"Best Buy has set plans to reduce its store square footage by 10% in the next five years."
The continuing threat to the business model of consumer electronics retailers posed by the internet seems to have elicited a consistent response: "honey I shrunk the stores." Or in the case of Comet/Kesa, sold the stores.
These retailers are determined to protect margins. Protecting margins means that price-based competition from pureplays eats into store sales. Ergo, fewer/smaller stores.
Protecting margins is rather understandable when you look at the panicky 15.5% drop in the share price of BestBuy when margins took a 0.9% hit during the last holiday season.
And yet curiously gross margins are historically quite high. US GAAP helpfully forces retailers to publish true gross trading margin figures. And Best Buy's margins look like this:
Pretty steady in other words, and despite the recent drop due to trying free-delivery for the holiday season, historically really rather high. Take a quick look at the longer historical trend:
In other words, since the dawn of the internet age (and of course the dawn of the Chinese manufacturing age), Best Buy has enjoyed historically high margins.
Dixons and Comet are rather coy when it comes to stating gross margin figures. When they are down, they tend to say things like "significant margin pressure" while when they are up they crow about "0.4% increase in gross margin". Solid data is rather absent, but a trawl through the financial reports for the last few years seems to imply a reduction of somewhere between 2% and 3%, recovering slightly recently, hardly a disaster.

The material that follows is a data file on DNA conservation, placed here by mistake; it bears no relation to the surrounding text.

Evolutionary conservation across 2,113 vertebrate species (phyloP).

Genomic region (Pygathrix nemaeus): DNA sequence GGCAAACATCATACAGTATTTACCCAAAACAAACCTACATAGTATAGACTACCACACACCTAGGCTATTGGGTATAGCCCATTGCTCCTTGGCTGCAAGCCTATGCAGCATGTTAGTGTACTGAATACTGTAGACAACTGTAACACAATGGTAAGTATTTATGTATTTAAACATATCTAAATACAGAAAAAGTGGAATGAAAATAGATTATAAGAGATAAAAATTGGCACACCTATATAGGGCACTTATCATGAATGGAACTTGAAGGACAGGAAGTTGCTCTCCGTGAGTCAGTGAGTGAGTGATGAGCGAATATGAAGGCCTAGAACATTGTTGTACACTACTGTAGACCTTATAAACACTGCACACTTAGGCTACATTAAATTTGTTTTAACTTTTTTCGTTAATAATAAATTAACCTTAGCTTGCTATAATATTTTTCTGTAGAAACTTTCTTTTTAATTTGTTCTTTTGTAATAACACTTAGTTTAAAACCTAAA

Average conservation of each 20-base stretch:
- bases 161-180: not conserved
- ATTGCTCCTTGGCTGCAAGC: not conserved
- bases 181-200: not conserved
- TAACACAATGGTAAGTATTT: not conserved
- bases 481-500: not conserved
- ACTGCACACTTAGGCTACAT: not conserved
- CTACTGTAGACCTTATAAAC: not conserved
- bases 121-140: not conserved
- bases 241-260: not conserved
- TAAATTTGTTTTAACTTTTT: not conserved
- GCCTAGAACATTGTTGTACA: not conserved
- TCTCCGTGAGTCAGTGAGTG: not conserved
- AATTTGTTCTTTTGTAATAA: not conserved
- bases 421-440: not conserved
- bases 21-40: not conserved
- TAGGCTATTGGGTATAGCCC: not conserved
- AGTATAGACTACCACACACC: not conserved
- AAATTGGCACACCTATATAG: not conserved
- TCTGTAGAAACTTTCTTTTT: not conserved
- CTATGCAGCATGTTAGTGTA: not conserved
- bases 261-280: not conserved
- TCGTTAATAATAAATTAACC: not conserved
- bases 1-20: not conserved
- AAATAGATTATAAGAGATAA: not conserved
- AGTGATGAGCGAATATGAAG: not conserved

Dixons and Comet's sales, of course are another story (although this doesn't - yet - seem to be such a problem for BestBuy). Effectively they've traded preserving margin for lost sales. But is this the only approach?
German giant Media Markt-Saturn thinks not. OK, they've got an extra problem - their stores are partly owned by franchisees, so announcing a programme of store closures is not really an option. Instead they've decided to go straight to the heart of the matter, and announced that they will reduce prices... by 5%-6%.
In other words, they've decided that they are actively going to try to protect sales (and their franchisees), by accepting a loss of margin instead, and planning for this strategically.
It has to be said that they've had a rather torrid time trying an alternative approach. This horror-story is from their 2010 pilot in Austria (where they tried it out before risking their core German market):
My online customer journey:
- I'm attracted to MediaMarkt by their slogan "I'm not stupid, (because I shop at Media Markt)"
- I go onto the site, where I have to declare my home store (instant loss of 50% of customers)
- I find that a) prices are cheaper at a different store; b) their online price is not cheap at all
- I decide I am indeed stupid because I shop at Media Markt. I go somewhere else, probably online
- I decide that Media Markt are also stupid, because their pricing strategy is a disaster area
And now they've had a fresh think, they've reached a completely different conclusion from Best Buy. Quite simply, they have recognised that store price = online price is mandatory, (which is a conclusion all true multichannel retailers eventually reach: the customer experience is just absurd otherwise.) And then they've drawn the logical consequence from this - prices will have to fall:
You can find the full presentation at this link.
The summary is actually quite simple:
- we have to have one price across all channels
- in order to do this credibly, we have to reach down to median internet price or lower
- to do this prices have to fall, by about 5% from shelf price, and 3% from customer price (customer note: it's probably worth trying to negotiate a bit in a MediaMarkt or Saturn store)
- in order to make this possible, we will reduce the cost base (but not the store base) and also simply accept lower margins